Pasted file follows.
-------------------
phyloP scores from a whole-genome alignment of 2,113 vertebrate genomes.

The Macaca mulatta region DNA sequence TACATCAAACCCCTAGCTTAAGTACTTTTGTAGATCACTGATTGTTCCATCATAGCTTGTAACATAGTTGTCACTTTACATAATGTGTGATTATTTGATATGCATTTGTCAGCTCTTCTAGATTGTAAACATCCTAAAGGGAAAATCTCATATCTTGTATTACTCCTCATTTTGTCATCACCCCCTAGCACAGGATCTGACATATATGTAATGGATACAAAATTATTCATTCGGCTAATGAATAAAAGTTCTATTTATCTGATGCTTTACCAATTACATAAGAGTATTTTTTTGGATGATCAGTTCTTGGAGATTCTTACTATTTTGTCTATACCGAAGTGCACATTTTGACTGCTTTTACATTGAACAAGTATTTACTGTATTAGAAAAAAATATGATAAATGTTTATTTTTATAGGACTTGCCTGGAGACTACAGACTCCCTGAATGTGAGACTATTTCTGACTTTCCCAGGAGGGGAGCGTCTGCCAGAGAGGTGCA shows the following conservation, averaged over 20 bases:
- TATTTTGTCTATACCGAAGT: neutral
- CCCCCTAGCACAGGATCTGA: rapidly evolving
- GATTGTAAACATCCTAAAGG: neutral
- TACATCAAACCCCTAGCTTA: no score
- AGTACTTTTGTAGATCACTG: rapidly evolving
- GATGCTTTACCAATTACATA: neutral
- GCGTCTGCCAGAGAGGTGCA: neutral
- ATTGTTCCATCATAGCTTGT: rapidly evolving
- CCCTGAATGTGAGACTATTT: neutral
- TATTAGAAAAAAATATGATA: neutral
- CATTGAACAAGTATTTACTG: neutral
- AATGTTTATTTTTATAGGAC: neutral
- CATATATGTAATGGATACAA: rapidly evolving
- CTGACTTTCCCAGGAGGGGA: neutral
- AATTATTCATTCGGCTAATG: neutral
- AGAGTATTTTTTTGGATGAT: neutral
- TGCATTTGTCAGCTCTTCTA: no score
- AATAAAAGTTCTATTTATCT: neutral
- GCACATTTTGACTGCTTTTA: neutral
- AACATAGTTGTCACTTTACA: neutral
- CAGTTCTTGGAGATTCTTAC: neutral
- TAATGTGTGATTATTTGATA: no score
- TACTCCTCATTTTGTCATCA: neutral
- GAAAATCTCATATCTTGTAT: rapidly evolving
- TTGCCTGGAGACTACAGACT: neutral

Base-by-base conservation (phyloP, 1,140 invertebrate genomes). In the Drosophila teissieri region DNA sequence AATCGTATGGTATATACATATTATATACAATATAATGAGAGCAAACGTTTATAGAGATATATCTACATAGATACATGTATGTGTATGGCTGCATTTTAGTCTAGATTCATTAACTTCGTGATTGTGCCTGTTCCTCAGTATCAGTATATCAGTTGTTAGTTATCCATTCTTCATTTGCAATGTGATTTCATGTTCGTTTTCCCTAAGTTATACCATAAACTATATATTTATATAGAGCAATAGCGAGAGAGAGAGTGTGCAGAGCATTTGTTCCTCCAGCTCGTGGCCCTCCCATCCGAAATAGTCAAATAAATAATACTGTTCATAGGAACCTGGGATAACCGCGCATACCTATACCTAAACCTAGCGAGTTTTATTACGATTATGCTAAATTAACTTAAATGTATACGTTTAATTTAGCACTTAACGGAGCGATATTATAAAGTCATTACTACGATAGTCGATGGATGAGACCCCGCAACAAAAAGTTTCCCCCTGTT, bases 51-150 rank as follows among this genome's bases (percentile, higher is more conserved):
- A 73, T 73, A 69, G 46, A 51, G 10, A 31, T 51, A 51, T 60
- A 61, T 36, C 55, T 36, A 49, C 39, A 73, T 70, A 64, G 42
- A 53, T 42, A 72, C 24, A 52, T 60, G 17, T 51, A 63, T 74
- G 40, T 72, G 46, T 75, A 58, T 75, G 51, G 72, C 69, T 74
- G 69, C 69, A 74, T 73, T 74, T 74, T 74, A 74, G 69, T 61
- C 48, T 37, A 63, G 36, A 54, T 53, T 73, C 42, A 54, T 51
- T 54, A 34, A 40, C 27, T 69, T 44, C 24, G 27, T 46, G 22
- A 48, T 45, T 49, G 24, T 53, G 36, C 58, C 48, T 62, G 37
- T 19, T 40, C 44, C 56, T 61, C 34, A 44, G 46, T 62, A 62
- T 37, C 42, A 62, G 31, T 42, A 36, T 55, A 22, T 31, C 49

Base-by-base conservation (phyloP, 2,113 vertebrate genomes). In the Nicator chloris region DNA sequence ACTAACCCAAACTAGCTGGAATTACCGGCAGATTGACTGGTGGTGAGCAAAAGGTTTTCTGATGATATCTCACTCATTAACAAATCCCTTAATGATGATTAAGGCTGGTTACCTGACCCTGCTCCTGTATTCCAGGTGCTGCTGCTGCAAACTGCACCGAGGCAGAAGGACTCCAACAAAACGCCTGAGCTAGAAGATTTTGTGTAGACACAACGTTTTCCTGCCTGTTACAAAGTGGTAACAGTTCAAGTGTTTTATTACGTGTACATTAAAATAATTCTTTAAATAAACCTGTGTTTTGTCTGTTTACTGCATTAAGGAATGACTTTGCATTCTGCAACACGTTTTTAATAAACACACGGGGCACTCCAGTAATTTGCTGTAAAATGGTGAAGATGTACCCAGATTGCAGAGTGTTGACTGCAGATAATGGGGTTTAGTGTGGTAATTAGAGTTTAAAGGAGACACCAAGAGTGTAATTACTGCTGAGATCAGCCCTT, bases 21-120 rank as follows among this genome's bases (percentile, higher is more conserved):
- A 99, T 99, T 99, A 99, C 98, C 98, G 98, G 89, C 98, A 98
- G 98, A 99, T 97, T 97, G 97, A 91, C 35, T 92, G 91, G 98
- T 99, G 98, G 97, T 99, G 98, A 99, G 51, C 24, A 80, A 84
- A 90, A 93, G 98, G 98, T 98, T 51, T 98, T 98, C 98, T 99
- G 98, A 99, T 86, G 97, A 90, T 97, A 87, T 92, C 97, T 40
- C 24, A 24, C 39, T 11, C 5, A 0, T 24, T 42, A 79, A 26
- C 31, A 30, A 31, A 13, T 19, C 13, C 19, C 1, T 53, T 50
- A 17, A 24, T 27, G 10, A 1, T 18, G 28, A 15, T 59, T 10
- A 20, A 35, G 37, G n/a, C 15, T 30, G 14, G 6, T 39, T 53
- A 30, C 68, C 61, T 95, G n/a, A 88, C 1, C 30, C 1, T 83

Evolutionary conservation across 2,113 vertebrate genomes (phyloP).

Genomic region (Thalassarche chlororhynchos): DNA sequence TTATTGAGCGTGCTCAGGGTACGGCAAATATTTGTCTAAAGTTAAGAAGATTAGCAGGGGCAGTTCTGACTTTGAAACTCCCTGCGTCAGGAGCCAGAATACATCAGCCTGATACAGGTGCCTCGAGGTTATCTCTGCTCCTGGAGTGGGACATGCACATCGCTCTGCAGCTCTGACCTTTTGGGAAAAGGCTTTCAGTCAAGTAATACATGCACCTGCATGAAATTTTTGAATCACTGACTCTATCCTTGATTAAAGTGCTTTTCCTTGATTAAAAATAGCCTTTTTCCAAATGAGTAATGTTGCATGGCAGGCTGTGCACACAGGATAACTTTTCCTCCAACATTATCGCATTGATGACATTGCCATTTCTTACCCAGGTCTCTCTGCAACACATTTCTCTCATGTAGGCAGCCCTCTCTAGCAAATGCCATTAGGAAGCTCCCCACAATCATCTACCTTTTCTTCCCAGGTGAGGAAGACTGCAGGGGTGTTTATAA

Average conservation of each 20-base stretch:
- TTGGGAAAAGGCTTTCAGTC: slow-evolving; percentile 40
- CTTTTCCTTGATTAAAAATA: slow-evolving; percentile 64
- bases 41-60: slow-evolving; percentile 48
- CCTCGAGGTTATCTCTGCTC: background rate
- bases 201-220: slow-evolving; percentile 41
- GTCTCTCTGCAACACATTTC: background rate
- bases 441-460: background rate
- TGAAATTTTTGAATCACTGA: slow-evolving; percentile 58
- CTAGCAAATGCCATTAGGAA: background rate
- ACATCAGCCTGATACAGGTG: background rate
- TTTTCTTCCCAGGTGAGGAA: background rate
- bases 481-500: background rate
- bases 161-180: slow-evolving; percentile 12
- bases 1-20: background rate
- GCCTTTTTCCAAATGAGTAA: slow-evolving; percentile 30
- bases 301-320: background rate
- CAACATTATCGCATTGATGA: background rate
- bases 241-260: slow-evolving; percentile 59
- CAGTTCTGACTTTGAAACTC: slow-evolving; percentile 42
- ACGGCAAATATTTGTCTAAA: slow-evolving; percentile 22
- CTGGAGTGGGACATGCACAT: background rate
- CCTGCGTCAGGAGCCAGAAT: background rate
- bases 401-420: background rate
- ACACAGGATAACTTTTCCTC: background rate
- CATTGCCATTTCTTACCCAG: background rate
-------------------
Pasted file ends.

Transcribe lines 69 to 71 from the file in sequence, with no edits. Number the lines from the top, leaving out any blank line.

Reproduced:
- CAACATTATCGCATTGATGA: background rate
- bases 241-260: slow-evolving; percentile 59
- CAGTTCTGACTTTGAAACTC: slow-evolving; percentile 42